Some driving schools expect you to drive the previous pupil home during your lessons – but this isn\'t something you should put up with. It means that you\'re being used as a taxi service rather than practising the test routes. You\'re paying for your lessons, so the whole time should be focused on you and your needs. This is a school to avoid.

7: Does size matter?

Small schools offer a personal approach and the successful ones tend to get most of their business via recommendations from satisfied ex-pupils. However, the large schools such as the AA and BSM will be in a position to offer a replacement instructor if your own is ill or on holiday. It\'s a personal choice – and actually the rapport you have with your instructor is far more important whether they\'re from a large or small school.

8: Location, Location

If you live some way from your test centre, but your workplace is closer, then it would be a good idea to learn with a driving instructor based near work rather than one in your home town. That way you don\'t waste lesson time commuting in to practice the test routes.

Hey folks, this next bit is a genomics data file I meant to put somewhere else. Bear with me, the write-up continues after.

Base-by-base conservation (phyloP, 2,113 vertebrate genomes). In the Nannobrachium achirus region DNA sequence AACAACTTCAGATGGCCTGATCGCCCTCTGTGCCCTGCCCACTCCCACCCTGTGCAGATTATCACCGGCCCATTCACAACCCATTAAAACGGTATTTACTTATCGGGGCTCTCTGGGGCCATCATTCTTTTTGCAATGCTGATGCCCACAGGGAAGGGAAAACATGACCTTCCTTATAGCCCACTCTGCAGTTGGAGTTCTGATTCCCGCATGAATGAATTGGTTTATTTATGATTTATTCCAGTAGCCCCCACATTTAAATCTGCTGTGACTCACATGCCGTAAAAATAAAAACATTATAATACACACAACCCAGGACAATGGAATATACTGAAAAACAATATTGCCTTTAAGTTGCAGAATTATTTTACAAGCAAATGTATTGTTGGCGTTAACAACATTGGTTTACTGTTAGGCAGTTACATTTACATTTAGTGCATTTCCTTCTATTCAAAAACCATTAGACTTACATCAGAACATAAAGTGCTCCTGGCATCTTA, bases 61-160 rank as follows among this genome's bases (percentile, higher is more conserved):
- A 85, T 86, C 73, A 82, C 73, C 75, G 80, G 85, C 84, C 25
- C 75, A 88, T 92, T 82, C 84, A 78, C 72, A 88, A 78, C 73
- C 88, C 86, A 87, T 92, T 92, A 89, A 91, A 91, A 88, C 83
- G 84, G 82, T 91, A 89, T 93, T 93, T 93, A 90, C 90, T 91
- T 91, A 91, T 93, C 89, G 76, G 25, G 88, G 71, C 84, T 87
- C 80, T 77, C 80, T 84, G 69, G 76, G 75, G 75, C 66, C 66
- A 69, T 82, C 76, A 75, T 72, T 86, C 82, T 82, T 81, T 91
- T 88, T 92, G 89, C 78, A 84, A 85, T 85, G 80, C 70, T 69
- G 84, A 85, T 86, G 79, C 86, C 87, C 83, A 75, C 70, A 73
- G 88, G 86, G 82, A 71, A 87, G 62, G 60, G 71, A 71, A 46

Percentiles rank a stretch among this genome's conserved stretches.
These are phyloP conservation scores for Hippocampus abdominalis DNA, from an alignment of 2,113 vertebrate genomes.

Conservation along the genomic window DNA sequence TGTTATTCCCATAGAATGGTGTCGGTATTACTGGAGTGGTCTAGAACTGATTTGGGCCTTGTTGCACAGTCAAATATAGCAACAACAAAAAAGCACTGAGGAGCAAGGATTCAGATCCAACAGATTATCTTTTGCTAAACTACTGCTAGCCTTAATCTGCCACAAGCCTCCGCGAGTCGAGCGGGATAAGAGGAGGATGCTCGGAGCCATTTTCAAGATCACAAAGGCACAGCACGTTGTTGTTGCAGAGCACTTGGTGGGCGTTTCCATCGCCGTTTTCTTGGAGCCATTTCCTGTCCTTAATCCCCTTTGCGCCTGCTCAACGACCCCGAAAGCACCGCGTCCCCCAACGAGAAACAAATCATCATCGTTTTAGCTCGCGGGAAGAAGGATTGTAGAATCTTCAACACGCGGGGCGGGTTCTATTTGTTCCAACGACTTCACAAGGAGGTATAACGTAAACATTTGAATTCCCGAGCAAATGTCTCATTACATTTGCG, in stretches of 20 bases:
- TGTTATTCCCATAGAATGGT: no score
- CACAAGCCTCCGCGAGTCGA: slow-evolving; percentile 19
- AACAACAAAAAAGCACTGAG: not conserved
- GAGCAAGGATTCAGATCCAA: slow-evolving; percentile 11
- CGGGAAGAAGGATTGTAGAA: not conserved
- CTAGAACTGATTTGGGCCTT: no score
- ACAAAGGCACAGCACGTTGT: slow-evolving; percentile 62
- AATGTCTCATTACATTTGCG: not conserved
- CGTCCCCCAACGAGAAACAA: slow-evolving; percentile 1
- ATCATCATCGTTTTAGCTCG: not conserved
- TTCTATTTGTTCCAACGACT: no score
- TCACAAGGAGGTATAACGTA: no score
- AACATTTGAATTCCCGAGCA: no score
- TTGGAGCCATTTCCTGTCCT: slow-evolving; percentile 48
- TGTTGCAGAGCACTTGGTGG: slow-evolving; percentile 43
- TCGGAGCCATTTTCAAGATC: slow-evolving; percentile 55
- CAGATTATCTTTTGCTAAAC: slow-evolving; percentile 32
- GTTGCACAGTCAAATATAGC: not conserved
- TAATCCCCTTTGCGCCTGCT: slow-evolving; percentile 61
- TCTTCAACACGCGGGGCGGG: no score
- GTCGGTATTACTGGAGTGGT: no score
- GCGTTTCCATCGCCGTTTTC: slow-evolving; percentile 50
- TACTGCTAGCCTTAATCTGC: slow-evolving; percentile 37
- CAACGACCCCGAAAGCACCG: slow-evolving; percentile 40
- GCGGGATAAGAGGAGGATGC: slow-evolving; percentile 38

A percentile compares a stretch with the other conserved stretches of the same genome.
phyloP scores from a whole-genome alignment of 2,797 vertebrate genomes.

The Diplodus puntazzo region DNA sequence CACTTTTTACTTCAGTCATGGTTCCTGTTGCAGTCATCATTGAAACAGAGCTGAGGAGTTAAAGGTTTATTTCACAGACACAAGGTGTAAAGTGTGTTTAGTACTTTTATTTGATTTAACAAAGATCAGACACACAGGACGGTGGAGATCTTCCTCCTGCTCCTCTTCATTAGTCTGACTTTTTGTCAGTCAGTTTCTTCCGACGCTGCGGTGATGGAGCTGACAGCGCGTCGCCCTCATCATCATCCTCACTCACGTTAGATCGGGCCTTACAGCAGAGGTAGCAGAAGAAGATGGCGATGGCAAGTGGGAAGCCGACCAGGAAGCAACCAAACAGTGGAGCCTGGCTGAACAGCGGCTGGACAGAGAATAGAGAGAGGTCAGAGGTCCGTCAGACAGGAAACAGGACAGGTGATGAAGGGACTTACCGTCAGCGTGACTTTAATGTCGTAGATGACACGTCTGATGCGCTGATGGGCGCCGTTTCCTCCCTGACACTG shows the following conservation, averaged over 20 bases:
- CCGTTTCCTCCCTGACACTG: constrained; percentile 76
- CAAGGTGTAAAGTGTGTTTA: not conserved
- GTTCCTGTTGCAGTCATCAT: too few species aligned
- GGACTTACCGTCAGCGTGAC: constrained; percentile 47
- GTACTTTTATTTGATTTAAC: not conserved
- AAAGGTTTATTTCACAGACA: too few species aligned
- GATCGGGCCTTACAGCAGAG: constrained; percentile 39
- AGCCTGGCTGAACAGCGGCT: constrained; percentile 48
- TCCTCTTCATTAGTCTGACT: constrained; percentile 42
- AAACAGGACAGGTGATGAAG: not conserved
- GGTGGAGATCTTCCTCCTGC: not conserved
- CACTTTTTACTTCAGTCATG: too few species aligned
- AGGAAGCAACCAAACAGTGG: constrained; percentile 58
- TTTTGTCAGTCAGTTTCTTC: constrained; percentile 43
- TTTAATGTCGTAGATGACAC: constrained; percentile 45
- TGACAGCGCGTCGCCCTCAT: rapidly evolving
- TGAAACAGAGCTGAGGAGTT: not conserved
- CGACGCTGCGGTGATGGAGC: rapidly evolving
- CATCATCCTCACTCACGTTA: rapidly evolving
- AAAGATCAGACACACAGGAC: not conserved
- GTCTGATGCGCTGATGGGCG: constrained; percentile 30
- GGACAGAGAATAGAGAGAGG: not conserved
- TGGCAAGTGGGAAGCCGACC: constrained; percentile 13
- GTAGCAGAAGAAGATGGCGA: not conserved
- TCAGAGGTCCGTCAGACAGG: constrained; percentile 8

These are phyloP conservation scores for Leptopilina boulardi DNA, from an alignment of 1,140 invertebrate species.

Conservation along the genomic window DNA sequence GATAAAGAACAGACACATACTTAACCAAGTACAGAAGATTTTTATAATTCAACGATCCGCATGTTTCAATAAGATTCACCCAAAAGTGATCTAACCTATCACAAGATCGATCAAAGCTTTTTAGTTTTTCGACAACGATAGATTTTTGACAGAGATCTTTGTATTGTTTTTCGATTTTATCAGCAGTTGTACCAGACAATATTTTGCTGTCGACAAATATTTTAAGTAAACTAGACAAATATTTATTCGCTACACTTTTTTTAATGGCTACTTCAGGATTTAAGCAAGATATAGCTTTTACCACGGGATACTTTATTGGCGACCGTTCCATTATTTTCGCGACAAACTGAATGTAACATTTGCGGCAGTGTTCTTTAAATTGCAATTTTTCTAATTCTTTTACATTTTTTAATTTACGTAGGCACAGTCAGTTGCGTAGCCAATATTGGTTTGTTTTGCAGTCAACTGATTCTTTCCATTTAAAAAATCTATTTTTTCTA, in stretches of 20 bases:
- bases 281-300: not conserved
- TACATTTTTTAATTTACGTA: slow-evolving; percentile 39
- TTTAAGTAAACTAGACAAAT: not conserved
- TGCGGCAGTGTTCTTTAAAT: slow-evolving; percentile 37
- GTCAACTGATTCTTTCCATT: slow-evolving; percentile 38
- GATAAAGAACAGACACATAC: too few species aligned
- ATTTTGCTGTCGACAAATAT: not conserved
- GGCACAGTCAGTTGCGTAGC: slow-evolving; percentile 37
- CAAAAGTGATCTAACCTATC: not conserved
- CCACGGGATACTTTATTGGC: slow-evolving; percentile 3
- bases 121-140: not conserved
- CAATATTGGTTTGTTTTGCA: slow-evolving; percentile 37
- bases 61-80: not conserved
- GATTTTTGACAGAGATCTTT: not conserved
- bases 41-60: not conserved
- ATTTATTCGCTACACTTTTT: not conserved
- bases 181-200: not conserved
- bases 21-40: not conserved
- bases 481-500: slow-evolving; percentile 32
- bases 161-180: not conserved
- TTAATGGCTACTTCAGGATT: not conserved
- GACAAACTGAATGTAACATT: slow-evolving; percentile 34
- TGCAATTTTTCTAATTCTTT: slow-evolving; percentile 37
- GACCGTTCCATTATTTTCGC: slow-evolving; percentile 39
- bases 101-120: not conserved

9: Added extras

Some schools offer added extras such as computerised systems where you can practice for the theory test or videotapes of your lessons for you to revise with at home. Others have experience of teaching especially nervous pupils or those with disabilities. If there\'s any particular area of driving that you think you might have problems with then it\'s worth tracking down a school that can offer you extra support.

10: Moving on

“If it\'s not working out, then move on,” urges driving consultant Kathy Higgins.

“People often get stuck in with a rut with their instructor. They know they\'re not making the progress they should but either they\'ve become friendly with him or her and feel they would be letting them down by leaving. Or they\'re simply too embarrassed to go through the process of changing. However, the fact is that you\'re the paying customer and there are plenty of excellent instructors out there.\"

Biting the bullet and changing to someone who\'s more suited to you will ensure you get through your test more quickly and cheaply – and make you a better driver in the long term.

It\'s best to take a trial lesson with a couple of potential new instructors before making your choice-this time you want to get it right.